Historical development of the family

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Changes from extended to nuclear family

  • Parsons -
    • Family has changed its structure over time.
    • In pre-industrialised societies an extended family system is made easier to carry out the wide range of functions - grandparents take care of small children, children care for elderly or sick people.
    • Societies moving from pre industrialised to industrial societies - extended system no longer needed =
      • workforce in industrial societies needs to be geographically mobile.
      • Increasingly based on achieved status - conflicts between generations, son may have higher status job than father, disruption of normal hierarchy.
    • Change in structure from extended families to isolated nuclear family - typical family structure in industrial society.
    • Advantages of nuclear family=
      • Smaller family unit best fit for industrialised society.
      • Structual isolation from extended kin to husband and wife bond strengthened.
      • Family becomes streamlined and specialised - structual differentiation.
      • Reproduction of next generation.
      • Stabilisation of adult personalities.
    • Loss of functions does not represent demise of the family.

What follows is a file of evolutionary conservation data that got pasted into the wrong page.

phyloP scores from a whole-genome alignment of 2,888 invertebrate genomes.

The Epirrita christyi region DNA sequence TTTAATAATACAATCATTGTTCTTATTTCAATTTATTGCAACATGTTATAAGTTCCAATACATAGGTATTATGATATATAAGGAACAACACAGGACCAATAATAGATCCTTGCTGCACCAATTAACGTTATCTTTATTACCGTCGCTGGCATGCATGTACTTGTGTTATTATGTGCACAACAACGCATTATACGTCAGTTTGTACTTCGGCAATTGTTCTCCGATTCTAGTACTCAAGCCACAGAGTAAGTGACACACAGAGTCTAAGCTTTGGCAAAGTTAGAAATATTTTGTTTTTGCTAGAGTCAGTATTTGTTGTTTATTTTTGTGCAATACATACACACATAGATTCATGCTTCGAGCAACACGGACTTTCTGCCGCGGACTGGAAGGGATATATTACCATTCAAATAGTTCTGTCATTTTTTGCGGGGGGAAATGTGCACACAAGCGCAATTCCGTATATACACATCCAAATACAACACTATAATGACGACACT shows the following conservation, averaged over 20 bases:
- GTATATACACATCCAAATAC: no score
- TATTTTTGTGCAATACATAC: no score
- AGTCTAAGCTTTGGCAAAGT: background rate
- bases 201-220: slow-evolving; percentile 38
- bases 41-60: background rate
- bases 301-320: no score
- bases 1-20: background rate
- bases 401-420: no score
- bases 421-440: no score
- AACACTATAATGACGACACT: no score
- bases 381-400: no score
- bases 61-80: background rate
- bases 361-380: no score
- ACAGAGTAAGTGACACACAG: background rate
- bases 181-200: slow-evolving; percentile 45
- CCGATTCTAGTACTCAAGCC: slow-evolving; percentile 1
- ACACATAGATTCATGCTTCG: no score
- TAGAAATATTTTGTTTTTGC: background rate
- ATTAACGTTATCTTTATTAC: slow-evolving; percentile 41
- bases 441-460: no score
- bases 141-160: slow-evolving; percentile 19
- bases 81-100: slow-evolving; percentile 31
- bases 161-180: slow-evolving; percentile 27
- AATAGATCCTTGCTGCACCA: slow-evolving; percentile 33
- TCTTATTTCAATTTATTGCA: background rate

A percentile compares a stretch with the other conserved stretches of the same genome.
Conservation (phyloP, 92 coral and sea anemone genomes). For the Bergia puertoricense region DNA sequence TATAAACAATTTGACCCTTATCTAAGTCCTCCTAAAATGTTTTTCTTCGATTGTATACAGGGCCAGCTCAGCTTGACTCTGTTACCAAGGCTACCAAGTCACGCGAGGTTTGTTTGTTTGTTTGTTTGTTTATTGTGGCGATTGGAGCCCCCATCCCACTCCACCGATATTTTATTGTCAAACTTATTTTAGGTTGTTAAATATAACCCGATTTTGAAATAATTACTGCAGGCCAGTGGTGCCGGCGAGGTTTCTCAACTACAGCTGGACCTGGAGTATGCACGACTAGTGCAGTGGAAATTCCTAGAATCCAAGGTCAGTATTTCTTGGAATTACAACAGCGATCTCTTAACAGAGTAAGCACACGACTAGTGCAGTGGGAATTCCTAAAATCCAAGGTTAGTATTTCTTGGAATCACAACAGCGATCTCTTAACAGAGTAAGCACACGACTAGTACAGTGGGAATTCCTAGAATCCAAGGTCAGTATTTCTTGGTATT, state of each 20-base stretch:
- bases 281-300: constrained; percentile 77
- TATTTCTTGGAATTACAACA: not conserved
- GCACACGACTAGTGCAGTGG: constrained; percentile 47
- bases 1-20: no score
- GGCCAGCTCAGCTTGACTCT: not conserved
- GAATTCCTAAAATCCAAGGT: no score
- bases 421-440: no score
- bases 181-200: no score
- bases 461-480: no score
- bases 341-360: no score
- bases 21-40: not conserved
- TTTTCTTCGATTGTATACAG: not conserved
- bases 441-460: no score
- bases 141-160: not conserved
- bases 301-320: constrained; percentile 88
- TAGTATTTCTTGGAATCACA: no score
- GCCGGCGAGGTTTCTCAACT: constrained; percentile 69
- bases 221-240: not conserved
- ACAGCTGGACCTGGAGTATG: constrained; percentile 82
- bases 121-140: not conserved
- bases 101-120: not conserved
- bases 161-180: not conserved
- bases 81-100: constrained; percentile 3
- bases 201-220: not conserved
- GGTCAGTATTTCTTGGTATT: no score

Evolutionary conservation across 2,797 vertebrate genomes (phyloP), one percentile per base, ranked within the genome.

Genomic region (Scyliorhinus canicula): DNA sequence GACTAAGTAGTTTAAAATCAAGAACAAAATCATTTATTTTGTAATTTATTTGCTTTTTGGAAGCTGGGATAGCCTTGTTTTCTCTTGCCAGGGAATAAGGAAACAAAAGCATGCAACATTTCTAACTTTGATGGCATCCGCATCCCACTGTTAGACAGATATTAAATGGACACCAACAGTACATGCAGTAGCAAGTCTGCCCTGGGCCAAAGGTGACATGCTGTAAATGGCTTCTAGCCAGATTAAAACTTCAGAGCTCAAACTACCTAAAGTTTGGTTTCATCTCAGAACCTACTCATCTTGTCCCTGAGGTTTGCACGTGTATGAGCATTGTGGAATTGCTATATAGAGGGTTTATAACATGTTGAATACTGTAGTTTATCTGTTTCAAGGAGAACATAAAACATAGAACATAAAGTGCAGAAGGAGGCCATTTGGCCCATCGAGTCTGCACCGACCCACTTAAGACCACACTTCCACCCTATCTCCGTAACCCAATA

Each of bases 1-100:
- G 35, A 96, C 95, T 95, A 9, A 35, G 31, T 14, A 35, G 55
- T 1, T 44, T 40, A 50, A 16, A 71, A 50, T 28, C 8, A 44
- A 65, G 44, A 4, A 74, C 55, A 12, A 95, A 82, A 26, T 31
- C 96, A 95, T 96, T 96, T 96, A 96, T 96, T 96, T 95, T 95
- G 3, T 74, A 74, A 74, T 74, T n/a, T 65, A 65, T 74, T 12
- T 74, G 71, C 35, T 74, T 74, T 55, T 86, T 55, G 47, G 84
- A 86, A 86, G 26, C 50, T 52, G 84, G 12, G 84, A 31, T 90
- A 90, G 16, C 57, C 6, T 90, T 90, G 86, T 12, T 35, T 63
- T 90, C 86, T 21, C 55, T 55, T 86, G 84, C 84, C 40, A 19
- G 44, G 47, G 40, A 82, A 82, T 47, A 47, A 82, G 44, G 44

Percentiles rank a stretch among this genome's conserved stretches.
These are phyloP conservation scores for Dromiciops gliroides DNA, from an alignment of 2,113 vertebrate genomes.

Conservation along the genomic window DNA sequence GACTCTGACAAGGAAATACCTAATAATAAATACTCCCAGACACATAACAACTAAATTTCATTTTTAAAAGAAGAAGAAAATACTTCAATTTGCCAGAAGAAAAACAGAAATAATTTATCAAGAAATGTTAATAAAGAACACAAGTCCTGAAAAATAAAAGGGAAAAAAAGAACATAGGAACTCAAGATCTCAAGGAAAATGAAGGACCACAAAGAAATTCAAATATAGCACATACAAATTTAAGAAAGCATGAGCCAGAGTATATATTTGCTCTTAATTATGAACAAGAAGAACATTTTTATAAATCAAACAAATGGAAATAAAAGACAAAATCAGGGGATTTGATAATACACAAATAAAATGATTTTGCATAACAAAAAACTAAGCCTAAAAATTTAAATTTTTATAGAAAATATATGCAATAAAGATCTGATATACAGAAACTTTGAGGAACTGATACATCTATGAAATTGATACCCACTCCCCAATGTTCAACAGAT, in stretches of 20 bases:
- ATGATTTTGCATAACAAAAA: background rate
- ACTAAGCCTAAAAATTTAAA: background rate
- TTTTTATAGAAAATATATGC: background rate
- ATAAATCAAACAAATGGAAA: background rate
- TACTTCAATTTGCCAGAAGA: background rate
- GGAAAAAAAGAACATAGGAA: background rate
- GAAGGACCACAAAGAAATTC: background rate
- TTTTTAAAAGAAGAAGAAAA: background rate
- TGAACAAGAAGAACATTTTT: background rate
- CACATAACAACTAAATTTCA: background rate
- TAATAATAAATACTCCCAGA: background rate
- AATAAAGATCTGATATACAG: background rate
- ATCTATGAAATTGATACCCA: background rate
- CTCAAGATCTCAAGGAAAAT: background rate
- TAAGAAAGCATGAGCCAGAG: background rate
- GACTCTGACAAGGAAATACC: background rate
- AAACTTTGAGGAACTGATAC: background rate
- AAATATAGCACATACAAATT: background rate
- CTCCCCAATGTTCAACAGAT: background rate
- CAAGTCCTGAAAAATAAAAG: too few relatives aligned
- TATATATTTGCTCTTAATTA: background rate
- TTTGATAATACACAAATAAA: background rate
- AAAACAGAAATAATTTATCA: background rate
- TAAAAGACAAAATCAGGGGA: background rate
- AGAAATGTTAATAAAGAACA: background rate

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Decline of extended family and emergence of nuclea

  • Young and Willmott
    • extended family networks still in existence in traditional working class.
    • strong extended family network played an important role in mutual help and assisstance for working class people.
    • families had been rehoused in a new council estate - privatisation occured, family life became more home-centred, based on nuclear family.
    • wives lost regular contact with mothers and became more dependent on husbands.
    • husbands cut off from social contacts - visitng pubs with workmates, so became more involved with domestic activities - symmetrical family.
    • changes to the family has occured through stratified diffusion - new ideas of family life initiated by higher social classes, gradually filtered down to lower classes.
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Criticisms of Young and Willmott / Parsons

  • March of progress - fail to address negative aspects of changes.
  • Laslett argues no historical evidence that extended family ever existed.
  • Concept of stratified diffusion implies it working class automatically follow norms.
  • Ethnocentric view - focuses on white version of events.
  • Feminists attacked young and Willmott's concept of symmetrical family - little empirical evidence that symmetry has been reached in families.
  • Fletcher disputes family has lost many functions - families still important and their functions have increased in detail and importance - socialising children, welfare for family members and economically.
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Evidence that extended family is still important